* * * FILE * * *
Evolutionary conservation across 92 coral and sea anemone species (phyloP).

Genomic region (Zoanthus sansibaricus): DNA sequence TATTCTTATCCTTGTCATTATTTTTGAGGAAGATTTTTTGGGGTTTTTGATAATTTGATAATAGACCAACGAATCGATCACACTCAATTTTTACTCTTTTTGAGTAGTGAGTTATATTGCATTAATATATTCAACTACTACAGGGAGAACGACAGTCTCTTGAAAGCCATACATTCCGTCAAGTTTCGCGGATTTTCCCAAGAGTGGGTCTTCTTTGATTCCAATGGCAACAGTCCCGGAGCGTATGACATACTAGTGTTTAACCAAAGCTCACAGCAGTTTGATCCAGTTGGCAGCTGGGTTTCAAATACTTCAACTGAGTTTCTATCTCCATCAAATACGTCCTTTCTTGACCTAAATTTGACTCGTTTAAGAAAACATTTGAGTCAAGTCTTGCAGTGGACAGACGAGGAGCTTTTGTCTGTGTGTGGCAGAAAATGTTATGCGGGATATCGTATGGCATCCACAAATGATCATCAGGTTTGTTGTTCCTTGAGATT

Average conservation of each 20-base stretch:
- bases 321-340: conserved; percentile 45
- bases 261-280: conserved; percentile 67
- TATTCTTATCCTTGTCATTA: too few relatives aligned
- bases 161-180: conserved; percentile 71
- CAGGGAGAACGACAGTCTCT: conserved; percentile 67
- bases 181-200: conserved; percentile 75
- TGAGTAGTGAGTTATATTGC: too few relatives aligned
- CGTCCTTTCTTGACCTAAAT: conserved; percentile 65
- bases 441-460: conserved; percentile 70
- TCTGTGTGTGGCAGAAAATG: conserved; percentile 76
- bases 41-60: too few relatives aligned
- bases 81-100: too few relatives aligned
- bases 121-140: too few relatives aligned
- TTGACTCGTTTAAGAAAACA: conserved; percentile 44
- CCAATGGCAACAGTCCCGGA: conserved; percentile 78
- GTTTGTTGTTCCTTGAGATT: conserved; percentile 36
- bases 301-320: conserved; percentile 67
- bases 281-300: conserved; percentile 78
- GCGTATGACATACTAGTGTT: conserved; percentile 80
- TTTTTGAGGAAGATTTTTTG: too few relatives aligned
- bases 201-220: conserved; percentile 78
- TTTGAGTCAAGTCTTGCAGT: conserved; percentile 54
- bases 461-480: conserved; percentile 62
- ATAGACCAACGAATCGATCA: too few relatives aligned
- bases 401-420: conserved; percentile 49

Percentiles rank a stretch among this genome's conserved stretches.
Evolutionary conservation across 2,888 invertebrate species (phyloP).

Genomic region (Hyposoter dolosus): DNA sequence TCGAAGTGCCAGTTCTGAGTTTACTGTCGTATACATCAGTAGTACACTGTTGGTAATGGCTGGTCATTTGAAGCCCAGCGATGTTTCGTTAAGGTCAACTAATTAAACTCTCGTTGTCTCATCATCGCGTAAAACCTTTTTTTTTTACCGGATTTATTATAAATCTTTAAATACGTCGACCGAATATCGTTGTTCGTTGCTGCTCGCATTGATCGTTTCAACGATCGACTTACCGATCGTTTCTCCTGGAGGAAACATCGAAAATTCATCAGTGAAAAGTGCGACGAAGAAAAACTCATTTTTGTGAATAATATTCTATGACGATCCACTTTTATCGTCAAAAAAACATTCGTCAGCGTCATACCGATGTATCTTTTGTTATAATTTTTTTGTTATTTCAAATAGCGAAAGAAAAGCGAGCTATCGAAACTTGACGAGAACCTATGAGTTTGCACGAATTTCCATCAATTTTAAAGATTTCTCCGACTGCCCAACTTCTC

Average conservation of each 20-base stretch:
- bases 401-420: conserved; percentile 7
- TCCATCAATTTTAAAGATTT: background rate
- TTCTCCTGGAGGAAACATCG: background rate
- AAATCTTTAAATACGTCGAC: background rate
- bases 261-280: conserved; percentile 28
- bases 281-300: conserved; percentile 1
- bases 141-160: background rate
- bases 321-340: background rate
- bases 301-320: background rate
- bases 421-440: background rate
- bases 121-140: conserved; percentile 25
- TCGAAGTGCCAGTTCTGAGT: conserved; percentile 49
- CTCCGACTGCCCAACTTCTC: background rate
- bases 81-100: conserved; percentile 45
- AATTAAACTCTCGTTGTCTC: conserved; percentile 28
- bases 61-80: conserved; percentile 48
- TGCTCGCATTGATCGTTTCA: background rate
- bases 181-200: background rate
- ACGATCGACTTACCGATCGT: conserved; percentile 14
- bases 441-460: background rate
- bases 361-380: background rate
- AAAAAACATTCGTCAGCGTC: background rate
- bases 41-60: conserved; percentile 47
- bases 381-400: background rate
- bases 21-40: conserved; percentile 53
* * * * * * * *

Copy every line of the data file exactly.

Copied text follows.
Evolutionary conservation across 92 coral and sea anemone species (phyloP).

Genomic region (Zoanthus sansibaricus): DNA sequence TATTCTTATCCTTGTCATTATTTTTGAGGAAGATTTTTTGGGGTTTTTGATAATTTGATAATAGACCAACGAATCGATCACACTCAATTTTTACTCTTTTTGAGTAGTGAGTTATATTGCATTAATATATTCAACTACTACAGGGAGAACGACAGTCTCTTGAAAGCCATACATTCCGTCAAGTTTCGCGGATTTTCCCAAGAGTGGGTCTTCTTTGATTCCAATGGCAACAGTCCCGGAGCGTATGACATACTAGTGTTTAACCAAAGCTCACAGCAGTTTGATCCAGTTGGCAGCTGGGTTTCAAATACTTCAACTGAGTTTCTATCTCCATCAAATACGTCCTTTCTTGACCTAAATTTGACTCGTTTAAGAAAACATTTGAGTCAAGTCTTGCAGTGGACAGACGAGGAGCTTTTGTCTGTGTGTGGCAGAAAATGTTATGCGGGATATCGTATGGCATCCACAAATGATCATCAGGTTTGTTGTTCCTTGAGATT

Average conservation of each 20-base stretch:
- bases 321-340: conserved; percentile 45
- bases 261-280: conserved; percentile 67
- TATTCTTATCCTTGTCATTA: too few relatives aligned
- bases 161-180: conserved; percentile 71
- CAGGGAGAACGACAGTCTCT: conserved; percentile 67
- bases 181-200: conserved; percentile 75
- TGAGTAGTGAGTTATATTGC: too few relatives aligned
- CGTCCTTTCTTGACCTAAAT: conserved; percentile 65
- bases 441-460: conserved; percentile 70
- TCTGTGTGTGGCAGAAAATG: conserved; percentile 76
- bases 41-60: too few relatives aligned
- bases 81-100: too few relatives aligned
- bases 121-140: too few relatives aligned
- TTGACTCGTTTAAGAAAACA: conserved; percentile 44
- CCAATGGCAACAGTCCCGGA: conserved; percentile 78
- GTTTGTTGTTCCTTGAGATT: conserved; percentile 36
- bases 301-320: conserved; percentile 67
- bases 281-300: conserved; percentile 78
- GCGTATGACATACTAGTGTT: conserved; percentile 80
- TTTTTGAGGAAGATTTTTTG: too few relatives aligned
- bases 201-220: conserved; percentile 78
- TTTGAGTCAAGTCTTGCAGT: conserved; percentile 54
- bases 461-480: conserved; percentile 62
- ATAGACCAACGAATCGATCA: too few relatives aligned
- bases 401-420: conserved; percentile 49

Percentiles rank a stretch among this genome's conserved stretches.
Evolutionary conservation across 2,888 invertebrate species (phyloP).

Genomic region (Hyposoter dolosus): DNA sequence TCGAAGTGCCAGTTCTGAGTTTACTGTCGTATACATCAGTAGTACACTGTTGGTAATGGCTGGTCATTTGAAGCCCAGCGATGTTTCGTTAAGGTCAACTAATTAAACTCTCGTTGTCTCATCATCGCGTAAAACCTTTTTTTTTTACCGGATTTATTATAAATCTTTAAATACGTCGACCGAATATCGTTGTTCGTTGCTGCTCGCATTGATCGTTTCAACGATCGACTTACCGATCGTTTCTCCTGGAGGAAACATCGAAAATTCATCAGTGAAAAGTGCGACGAAGAAAAACTCATTTTTGTGAATAATATTCTATGACGATCCACTTTTATCGTCAAAAAAACATTCGTCAGCGTCATACCGATGTATCTTTTGTTATAATTTTTTTGTTATTTCAAATAGCGAAAGAAAAGCGAGCTATCGAAACTTGACGAGAACCTATGAGTTTGCACGAATTTCCATCAATTTTAAAGATTTCTCCGACTGCCCAACTTCTC

Average conservation of each 20-base stretch:
- bases 401-420: conserved; percentile 7
- TCCATCAATTTTAAAGATTT: background rate
- TTCTCCTGGAGGAAACATCG: background rate
- AAATCTTTAAATACGTCGAC: background rate
- bases 261-280: conserved; percentile 28
- bases 281-300: conserved; percentile 1
- bases 141-160: background rate
- bases 321-340: background rate
- bases 301-320: background rate
- bases 421-440: background rate
- bases 121-140: conserved; percentile 25
- TCGAAGTGCCAGTTCTGAGT: conserved; percentile 49
- CTCCGACTGCCCAACTTCTC: background rate
- bases 81-100: conserved; percentile 45
- AATTAAACTCTCGTTGTCTC: conserved; percentile 28
- bases 61-80: conserved; percentile 48
- TGCTCGCATTGATCGTTTCA: background rate
- bases 181-200: background rate
- ACGATCGACTTACCGATCGT: conserved; percentile 14
- bases 441-460: background rate
- bases 361-380: background rate
- AAAAAACATTCGTCAGCGTC: background rate
- bases 41-60: conserved; percentile 47
- bases 381-400: background rate
- bases 21-40: conserved; percentile 53